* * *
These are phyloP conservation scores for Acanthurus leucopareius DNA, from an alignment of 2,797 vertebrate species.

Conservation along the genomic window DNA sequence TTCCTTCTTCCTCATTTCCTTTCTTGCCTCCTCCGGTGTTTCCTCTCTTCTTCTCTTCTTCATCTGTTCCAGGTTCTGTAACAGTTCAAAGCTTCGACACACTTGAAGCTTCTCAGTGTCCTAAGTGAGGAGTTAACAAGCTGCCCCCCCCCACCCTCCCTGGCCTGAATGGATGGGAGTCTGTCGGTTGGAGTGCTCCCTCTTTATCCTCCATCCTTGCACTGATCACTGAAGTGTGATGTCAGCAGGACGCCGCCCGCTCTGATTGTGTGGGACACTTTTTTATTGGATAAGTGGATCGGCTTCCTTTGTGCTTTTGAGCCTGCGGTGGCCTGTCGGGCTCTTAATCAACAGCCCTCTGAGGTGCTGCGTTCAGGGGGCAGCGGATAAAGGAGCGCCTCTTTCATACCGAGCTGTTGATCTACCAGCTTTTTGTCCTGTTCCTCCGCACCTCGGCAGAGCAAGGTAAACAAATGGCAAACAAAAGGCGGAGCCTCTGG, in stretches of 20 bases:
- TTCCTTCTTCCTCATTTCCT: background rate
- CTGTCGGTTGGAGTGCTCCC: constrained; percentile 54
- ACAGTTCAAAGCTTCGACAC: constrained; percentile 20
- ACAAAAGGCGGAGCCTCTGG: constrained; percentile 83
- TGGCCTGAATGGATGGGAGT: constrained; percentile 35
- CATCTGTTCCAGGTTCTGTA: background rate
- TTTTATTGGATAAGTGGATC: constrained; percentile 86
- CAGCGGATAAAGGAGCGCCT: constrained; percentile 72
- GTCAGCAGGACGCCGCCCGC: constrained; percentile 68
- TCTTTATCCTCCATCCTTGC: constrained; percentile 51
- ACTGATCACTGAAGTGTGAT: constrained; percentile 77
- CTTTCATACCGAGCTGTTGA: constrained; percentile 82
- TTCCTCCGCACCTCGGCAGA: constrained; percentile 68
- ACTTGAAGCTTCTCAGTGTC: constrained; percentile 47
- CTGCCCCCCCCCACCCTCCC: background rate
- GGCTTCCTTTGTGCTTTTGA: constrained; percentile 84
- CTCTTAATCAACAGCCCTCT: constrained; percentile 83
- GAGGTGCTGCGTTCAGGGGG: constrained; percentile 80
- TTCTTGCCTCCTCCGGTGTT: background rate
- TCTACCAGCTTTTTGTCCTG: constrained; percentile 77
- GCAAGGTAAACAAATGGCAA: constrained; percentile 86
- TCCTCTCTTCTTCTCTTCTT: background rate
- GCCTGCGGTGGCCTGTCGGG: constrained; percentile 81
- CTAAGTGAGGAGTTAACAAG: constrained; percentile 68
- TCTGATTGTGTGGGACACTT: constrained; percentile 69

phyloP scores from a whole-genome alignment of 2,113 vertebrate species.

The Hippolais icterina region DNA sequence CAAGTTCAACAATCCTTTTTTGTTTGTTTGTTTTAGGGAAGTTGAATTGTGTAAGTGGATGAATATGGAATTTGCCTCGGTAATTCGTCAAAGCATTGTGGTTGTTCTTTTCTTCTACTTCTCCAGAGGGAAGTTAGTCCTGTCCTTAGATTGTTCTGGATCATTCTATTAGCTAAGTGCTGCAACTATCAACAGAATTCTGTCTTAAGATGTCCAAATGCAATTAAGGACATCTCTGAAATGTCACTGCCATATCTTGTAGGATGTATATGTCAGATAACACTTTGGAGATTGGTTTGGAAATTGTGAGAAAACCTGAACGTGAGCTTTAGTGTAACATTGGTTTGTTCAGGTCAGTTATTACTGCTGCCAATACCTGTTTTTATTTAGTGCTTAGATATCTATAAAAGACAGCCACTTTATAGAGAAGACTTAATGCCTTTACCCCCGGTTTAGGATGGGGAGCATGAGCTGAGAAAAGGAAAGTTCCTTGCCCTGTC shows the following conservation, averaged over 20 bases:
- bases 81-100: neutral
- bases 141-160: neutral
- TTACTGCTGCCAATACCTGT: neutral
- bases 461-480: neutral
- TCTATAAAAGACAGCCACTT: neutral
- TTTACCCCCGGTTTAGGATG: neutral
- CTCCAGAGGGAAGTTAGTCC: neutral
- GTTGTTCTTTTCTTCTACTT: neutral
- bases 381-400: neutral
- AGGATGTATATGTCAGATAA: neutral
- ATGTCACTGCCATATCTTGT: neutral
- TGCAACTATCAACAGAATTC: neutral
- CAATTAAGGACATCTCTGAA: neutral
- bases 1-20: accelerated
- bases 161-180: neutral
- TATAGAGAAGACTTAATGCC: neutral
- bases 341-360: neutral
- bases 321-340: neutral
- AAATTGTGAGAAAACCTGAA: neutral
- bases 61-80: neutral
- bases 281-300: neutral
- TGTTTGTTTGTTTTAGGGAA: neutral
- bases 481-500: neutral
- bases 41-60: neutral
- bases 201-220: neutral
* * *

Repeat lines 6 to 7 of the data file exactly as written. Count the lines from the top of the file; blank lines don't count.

- ACAAAAGGCGGAGCCTCTGG: constrained; percentile 83
- TGGCCTGAATGGATGGGAGT: constrained; percentile 35